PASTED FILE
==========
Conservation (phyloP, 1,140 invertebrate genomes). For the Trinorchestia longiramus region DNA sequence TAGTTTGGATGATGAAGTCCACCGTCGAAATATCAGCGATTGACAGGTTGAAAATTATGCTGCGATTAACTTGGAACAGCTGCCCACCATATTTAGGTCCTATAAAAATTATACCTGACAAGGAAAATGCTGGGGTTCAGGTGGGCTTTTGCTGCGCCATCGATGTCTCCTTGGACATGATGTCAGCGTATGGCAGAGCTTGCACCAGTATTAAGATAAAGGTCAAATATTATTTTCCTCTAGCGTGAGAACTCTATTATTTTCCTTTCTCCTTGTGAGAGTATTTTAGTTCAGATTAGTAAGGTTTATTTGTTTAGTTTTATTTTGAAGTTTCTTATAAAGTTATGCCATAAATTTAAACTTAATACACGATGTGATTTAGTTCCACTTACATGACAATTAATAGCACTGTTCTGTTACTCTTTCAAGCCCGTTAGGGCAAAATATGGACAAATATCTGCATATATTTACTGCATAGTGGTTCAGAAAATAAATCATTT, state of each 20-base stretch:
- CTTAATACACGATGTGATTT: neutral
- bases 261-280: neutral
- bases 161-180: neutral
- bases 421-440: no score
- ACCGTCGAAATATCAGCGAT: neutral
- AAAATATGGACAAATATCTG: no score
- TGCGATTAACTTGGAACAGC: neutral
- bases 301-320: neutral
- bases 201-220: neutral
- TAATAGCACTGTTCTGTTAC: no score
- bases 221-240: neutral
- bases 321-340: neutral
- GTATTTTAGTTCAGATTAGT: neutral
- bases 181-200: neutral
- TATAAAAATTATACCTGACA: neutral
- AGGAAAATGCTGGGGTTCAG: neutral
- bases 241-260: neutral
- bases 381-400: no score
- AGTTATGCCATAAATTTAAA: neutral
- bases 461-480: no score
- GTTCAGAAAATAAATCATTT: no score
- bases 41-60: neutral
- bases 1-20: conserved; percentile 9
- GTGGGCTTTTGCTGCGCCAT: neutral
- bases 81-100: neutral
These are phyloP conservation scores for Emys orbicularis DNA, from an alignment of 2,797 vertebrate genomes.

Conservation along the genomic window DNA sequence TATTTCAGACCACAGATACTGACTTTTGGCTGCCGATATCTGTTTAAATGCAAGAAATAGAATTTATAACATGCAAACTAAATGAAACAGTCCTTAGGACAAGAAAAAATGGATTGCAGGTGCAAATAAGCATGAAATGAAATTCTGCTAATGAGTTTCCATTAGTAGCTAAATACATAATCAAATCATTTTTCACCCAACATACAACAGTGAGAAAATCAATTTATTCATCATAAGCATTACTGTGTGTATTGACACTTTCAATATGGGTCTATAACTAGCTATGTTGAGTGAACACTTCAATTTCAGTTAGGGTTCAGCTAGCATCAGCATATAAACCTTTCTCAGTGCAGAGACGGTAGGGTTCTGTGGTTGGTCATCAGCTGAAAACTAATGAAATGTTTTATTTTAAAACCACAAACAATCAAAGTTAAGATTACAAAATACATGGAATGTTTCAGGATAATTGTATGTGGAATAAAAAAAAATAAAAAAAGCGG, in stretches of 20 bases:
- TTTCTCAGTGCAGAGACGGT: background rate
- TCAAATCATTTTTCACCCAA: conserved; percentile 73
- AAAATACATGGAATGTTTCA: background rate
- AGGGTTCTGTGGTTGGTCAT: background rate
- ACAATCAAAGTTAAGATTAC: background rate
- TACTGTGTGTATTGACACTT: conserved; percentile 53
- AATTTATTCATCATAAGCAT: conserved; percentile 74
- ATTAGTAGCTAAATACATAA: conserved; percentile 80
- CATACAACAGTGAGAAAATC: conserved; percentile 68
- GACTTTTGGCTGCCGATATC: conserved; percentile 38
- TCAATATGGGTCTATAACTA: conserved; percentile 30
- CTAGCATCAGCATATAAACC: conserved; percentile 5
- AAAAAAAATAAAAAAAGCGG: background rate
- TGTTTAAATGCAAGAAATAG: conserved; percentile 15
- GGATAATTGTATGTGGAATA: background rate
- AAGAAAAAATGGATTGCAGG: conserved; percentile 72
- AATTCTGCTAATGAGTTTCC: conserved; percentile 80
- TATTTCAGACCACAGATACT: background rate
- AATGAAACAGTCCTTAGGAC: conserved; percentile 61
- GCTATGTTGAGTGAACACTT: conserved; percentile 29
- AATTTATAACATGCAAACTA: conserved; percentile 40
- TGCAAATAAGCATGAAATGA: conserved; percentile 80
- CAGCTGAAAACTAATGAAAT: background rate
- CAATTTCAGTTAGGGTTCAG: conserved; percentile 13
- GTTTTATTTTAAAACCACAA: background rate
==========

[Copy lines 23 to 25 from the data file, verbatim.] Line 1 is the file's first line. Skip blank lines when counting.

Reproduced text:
- bases 41-60: neutral
- bases 1-20: conserved; percentile 9
- GTGGGCTTTTGCTGCGCCAT: neutral